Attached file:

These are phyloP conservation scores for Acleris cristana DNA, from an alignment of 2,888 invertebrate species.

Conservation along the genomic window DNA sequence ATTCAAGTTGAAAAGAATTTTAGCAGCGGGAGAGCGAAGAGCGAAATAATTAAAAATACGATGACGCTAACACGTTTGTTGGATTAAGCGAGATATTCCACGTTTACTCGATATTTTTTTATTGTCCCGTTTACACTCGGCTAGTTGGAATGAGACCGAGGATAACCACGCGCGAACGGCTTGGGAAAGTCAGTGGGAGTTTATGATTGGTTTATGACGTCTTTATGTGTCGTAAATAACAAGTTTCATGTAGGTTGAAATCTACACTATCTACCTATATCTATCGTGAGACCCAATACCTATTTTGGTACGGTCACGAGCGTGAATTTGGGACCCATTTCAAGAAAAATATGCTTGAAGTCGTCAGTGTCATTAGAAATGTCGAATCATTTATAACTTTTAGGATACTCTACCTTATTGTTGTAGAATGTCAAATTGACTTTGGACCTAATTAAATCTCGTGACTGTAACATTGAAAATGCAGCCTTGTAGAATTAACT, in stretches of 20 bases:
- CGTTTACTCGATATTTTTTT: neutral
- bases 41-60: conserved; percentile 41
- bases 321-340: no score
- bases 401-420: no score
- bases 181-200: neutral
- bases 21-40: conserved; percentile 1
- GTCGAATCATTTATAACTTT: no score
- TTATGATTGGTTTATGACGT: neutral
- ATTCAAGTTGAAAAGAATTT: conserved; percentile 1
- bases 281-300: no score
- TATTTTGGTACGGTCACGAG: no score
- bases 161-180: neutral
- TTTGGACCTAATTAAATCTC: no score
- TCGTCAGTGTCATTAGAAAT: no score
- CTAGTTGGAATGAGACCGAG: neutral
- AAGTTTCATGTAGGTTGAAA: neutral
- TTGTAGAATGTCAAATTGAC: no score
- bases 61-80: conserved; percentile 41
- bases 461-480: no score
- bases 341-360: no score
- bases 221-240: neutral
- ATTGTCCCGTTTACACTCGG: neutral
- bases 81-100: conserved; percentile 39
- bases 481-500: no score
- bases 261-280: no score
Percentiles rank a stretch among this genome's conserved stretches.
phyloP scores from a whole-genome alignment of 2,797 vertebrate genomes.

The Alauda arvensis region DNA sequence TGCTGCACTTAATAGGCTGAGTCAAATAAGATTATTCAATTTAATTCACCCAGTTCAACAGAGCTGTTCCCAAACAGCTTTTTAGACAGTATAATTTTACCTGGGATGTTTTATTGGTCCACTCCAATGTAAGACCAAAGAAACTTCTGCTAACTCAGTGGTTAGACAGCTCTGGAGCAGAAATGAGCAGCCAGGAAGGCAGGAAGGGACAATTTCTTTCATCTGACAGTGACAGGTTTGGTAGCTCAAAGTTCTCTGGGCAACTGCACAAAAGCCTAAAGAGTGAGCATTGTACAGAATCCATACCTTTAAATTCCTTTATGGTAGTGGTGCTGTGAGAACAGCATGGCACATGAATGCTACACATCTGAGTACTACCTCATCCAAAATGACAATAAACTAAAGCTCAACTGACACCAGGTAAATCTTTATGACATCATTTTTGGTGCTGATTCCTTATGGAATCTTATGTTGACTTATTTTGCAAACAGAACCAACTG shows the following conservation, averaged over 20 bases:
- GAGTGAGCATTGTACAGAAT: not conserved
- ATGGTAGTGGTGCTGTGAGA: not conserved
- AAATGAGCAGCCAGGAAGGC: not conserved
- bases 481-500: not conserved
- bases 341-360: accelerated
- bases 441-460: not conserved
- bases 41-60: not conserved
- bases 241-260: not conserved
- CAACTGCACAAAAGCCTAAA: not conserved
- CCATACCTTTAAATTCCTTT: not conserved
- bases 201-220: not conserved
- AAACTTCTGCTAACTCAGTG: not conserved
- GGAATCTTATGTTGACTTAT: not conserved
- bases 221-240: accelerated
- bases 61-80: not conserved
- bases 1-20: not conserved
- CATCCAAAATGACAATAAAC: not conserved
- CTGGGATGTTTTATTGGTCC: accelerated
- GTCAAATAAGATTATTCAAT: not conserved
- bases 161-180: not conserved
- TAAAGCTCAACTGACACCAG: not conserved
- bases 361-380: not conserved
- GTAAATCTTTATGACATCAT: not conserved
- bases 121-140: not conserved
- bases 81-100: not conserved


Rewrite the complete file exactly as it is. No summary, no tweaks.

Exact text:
These are phyloP conservation scores for Acleris cristana DNA, from an alignment of 2,888 invertebrate species.

Conservation along the genomic window DNA sequence ATTCAAGTTGAAAAGAATTTTAGCAGCGGGAGAGCGAAGAGCGAAATAATTAAAAATACGATGACGCTAACACGTTTGTTGGATTAAGCGAGATATTCCACGTTTACTCGATATTTTTTTATTGTCCCGTTTACACTCGGCTAGTTGGAATGAGACCGAGGATAACCACGCGCGAACGGCTTGGGAAAGTCAGTGGGAGTTTATGATTGGTTTATGACGTCTTTATGTGTCGTAAATAACAAGTTTCATGTAGGTTGAAATCTACACTATCTACCTATATCTATCGTGAGACCCAATACCTATTTTGGTACGGTCACGAGCGTGAATTTGGGACCCATTTCAAGAAAAATATGCTTGAAGTCGTCAGTGTCATTAGAAATGTCGAATCATTTATAACTTTTAGGATACTCTACCTTATTGTTGTAGAATGTCAAATTGACTTTGGACCTAATTAAATCTCGTGACTGTAACATTGAAAATGCAGCCTTGTAGAATTAACT, in stretches of 20 bases:
- CGTTTACTCGATATTTTTTT: neutral
- bases 41-60: conserved; percentile 41
- bases 321-340: no score
- bases 401-420: no score
- bases 181-200: neutral
- bases 21-40: conserved; percentile 1
- GTCGAATCATTTATAACTTT: no score
- TTATGATTGGTTTATGACGT: neutral
- ATTCAAGTTGAAAAGAATTT: conserved; percentile 1
- bases 281-300: no score
- TATTTTGGTACGGTCACGAG: no score
- bases 161-180: neutral
- TTTGGACCTAATTAAATCTC: no score
- TCGTCAGTGTCATTAGAAAT: no score
- CTAGTTGGAATGAGACCGAG: neutral
- AAGTTTCATGTAGGTTGAAA: neutral
- TTGTAGAATGTCAAATTGAC: no score
- bases 61-80: conserved; percentile 41
- bases 461-480: no score
- bases 341-360: no score
- bases 221-240: neutral
- ATTGTCCCGTTTACACTCGG: neutral
- bases 81-100: conserved; percentile 39
- bases 481-500: no score
- bases 261-280: no score
Percentiles rank a stretch among this genome's conserved stretches.
phyloP scores from a whole-genome alignment of 2,797 vertebrate genomes.

The Alauda arvensis region DNA sequence TGCTGCACTTAATAGGCTGAGTCAAATAAGATTATTCAATTTAATTCACCCAGTTCAACAGAGCTGTTCCCAAACAGCTTTTTAGACAGTATAATTTTACCTGGGATGTTTTATTGGTCCACTCCAATGTAAGACCAAAGAAACTTCTGCTAACTCAGTGGTTAGACAGCTCTGGAGCAGAAATGAGCAGCCAGGAAGGCAGGAAGGGACAATTTCTTTCATCTGACAGTGACAGGTTTGGTAGCTCAAAGTTCTCTGGGCAACTGCACAAAAGCCTAAAGAGTGAGCATTGTACAGAATCCATACCTTTAAATTCCTTTATGGTAGTGGTGCTGTGAGAACAGCATGGCACATGAATGCTACACATCTGAGTACTACCTCATCCAAAATGACAATAAACTAAAGCTCAACTGACACCAGGTAAATCTTTATGACATCATTTTTGGTGCTGATTCCTTATGGAATCTTATGTTGACTTATTTTGCAAACAGAACCAACTG shows the following conservation, averaged over 20 bases:
- GAGTGAGCATTGTACAGAAT: not conserved
- ATGGTAGTGGTGCTGTGAGA: not conserved
- AAATGAGCAGCCAGGAAGGC: not conserved
- bases 481-500: not conserved
- bases 341-360: accelerated
- bases 441-460: not conserved
- bases 41-60: not conserved
- bases 241-260: not conserved
- CAACTGCACAAAAGCCTAAA: not conserved
- CCATACCTTTAAATTCCTTT: not conserved
- bases 201-220: not conserved
- AAACTTCTGCTAACTCAGTG: not conserved
- GGAATCTTATGTTGACTTAT: not conserved
- bases 221-240: accelerated
- bases 61-80: not conserved
- bases 1-20: not conserved
- CATCCAAAATGACAATAAAC: not conserved
- CTGGGATGTTTTATTGGTCC: accelerated
- GTCAAATAAGATTATTCAAT: not conserved
- bases 161-180: not conserved
- TAAAGCTCAACTGACACCAG: not conserved
- bases 361-380: not conserved
- GTAAATCTTTATGACATCAT: not conserved
- bases 121-140: not conserved
- bases 81-100: not conserved